On Memorial Day 2007, Farr hosted a multi-episode presentation of M*A*S*H on the Hallmark Channel. The featured episodes showcased Farr's performances on the show, with Farr providing commentary during the commercial breaks.

Farr, Chuck Woolery, and Bob Eubanks were rotating hosts of the $250,000 Game Show Spectacular at the Las Vegas Hilton until the show ended in April 2008.[7]

On July 17, 2008, Farr and Anita Gillette opened "Flamingo Court," a three-act play at the New World Theaters in New York City.

Farr hosts a daily radio travel feature called "Travelin' Farr."[8]

Personal life[edit]

Farr's autobiography is titled Just Farr Fun.

After his role in the 1955 film Blackboard Jungle, he entered the United States Army for two years, serving overseas in Japan and Korea. His service in Korea was after the hostilities had ended.[9] In his M*A*S*H role as Max Klinger, he can be seen wearing his actual issued set of U.S. Army dog tags.

The park where Farr used to hang out when he was younger was renamed "Jamie Farr Park" in his honor on July 5, 1998. About the park, he said, "I wanted to be an actor, a famous actor, and I wanted my hometown of Toledo, Ohio, to be proud of me." Farr spoke to about four hundred admirers and was quoted in The New York Post: "Jamie Farr Park is certainly a highlight of my life and career."

Further exemplifying Farr's love of Toledo was his frequent mention of Tony Packo's hot dogs, a Toledo staple, on M*A*S*H. He also was shown in two episodes as a Toledo Mud Hens fan.

Since 2000, Farr has frequently donated to the Republican National Committee.[10]

Farr has been married to Joy Ann Richards since 1963 and has two children, Jonas and Yvonne. He is also the grandfather of Dorian.

Since the early 1990s, Farr has battled severe rheumatoid arthritis.

In 2003, Farr and his wife wrote a children's story called Hababy's Christmas Eve,[11] which retells the First Christmas from the point of view of the animals.

Other roles[edit]

  • Farr appeared in two episodes, as Theodore in "Panic" (1959) and as Pooch, the ranch hand, in "Two Weeks" (1961), of the ABC western television series, The Rebel starring Nick Adams.
  • Appeared in a first season episode of I Dream of Jeannie.
  • Played a restaurant delivery boy in four early episodes of The Dick Van Dyke Show.
  • Made two appearances in the first season of F Troop: an uncredited role as a lackey of Geronimo in the episode "Our Hero. What's His Name?" and a credited role as Standup Bull, a bumbling Native American stand up comic, in the episode "Too Many Cooks Spoil the Troop."
  • An episode of Gomer Pyle, U.S.M.C. has Farr in a bit part as a special effects man.
  • Episode "Boot" of Emergency! (2nd season) had Farr as a patient who has a curse on him and couldn't move his right arm. Dr. Early was able to remove the curse.
  • Played a gypsy named Gracos in an episode of The Andy Griffith Show titled The Gypsies.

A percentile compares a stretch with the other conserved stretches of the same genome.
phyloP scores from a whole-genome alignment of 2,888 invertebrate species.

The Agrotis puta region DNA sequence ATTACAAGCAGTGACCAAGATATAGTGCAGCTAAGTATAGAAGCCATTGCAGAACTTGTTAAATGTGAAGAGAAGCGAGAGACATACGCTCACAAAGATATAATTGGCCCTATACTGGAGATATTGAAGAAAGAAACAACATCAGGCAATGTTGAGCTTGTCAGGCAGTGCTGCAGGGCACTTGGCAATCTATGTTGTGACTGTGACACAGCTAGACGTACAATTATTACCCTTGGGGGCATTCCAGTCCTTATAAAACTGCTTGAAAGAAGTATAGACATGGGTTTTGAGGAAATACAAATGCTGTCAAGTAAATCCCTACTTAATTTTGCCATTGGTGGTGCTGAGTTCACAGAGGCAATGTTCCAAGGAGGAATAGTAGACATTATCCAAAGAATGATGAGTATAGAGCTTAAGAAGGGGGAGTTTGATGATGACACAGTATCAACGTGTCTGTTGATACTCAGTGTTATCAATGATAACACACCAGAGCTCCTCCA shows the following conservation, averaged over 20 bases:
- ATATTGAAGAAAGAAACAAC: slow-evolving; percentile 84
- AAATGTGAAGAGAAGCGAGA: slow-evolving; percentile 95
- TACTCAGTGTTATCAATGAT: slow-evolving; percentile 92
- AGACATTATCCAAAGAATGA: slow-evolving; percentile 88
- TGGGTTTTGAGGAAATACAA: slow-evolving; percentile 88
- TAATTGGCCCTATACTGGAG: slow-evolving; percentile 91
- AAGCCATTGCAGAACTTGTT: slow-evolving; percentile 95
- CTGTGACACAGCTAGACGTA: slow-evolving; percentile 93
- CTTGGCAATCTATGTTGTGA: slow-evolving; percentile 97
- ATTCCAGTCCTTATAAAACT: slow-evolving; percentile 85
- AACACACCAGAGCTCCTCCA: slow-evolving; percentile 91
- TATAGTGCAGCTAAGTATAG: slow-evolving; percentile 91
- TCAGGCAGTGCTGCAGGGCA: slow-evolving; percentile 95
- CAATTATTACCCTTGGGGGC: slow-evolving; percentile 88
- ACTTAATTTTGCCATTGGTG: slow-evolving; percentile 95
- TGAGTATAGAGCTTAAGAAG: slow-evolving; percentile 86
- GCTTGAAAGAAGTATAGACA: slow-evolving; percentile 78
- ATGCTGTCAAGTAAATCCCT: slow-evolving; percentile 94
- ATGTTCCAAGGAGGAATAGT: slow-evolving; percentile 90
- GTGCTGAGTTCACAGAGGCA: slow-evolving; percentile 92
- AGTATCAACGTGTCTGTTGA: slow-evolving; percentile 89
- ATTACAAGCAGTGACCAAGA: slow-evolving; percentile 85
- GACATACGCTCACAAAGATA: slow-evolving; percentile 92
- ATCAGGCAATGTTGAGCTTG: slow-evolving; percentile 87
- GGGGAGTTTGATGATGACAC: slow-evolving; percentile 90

• Starred in two episodes of The Rifleman, the first time under his own name and the second under his adopted name.
  • Guest appearance on The Love Boat.
  • Guest appearance on That '70s Show on the season 5 episode "The Girl I Love."
  • Attended the Miracle on Ice 1980 U.S. Olympic hockey defeat of the Soviet Union (ABC Sports).
  • Hosted the unsold game shows pilots Oddball, Double Up, and Surprise, Surprise, and guest hosted Wordplay for a week in Summer 1987
  • In the 1988 movie Scrooged had a cameo as himself, acting in a movie directed by Bill Murray's character.
  • Played himself in the Family Guy episode "Believe It or Not, Joe's Walking on Air" as a video instructor for leg surgery.
  • Appeared in Diagnosis Murder episode Drill for Death (#5.15) along with several other actors from the movie and TV versions of M*A*S*H.[12]
  • Substituted in 2004 for the ailing Frank Gorshin starring as George Burns in the national tour of the one-man show Say Goodnight, Gracie.[13]
  • Appeared in Lend Me a Tenor at the New Theatre, a dinner theater in Overland Park, Kansas, where he has starred in several plays the last several years.
  • Farr was cast in The Last Romance at Theatre Aquarius in Hamilton, Ontario, in February 2013. He previously appeared at Theatre Aquarius in Tuesdays With Morrie.
  • Played a police officer in The Flying Nun, s02e23, 1967

References[edit]

  1. ^ "Jamie Farr's IMDB Profile". IMDB.com. Retrieved 2008-04-26. 
  2. ^ "Jamie Farr Biography (1934-)". Filmreference.com. Retrieved 2011-05-17. 
  3. ^ Higdon, Todd G. "‘A wonderful life’ - Neosho, MO". Neosho Daily News. Retrieved 2011-05-17. 
  4. ^ "A soldier in a dress put Toledo into America's living rooms". The Blade, Toledo, Ohio. March 28, 2000.
  5. ^ "My Family". http://www.jamiefarr.com. 
  6. ^ M*A*S*H: The Martinis & Medicine Collection - Special Features: Disc 1 - "My Favorite MASH"
  7. ^ "R.I.P. $250,000 Game Show Spectacular". Retrieved 2009-01-01. 
  8. ^ "Travelin Farr". Retrieved 2009-07-17. 
  9. ^ "bio at". Jamiefarr.com. 1934-07-01. Retrieved 2011-05-17. 
  10. ^ "NEWSMEAT ▷ Jamie Farr's Federal Campaign Contribution Report". Newsmeat.com. Retrieved 2011-05-17. 
  11. ^ "Hababy’s Christmas Eve Book". aliceio.com. Retrieved April 1, 2014. 
  12. ^ Diagnosis Murder. IMDb. Retrieved April 01, 2014.
  13. ^ Say Goodnight, Gracie. rupertholmes.com. Retrieved April 01, 2014.

External links[edit]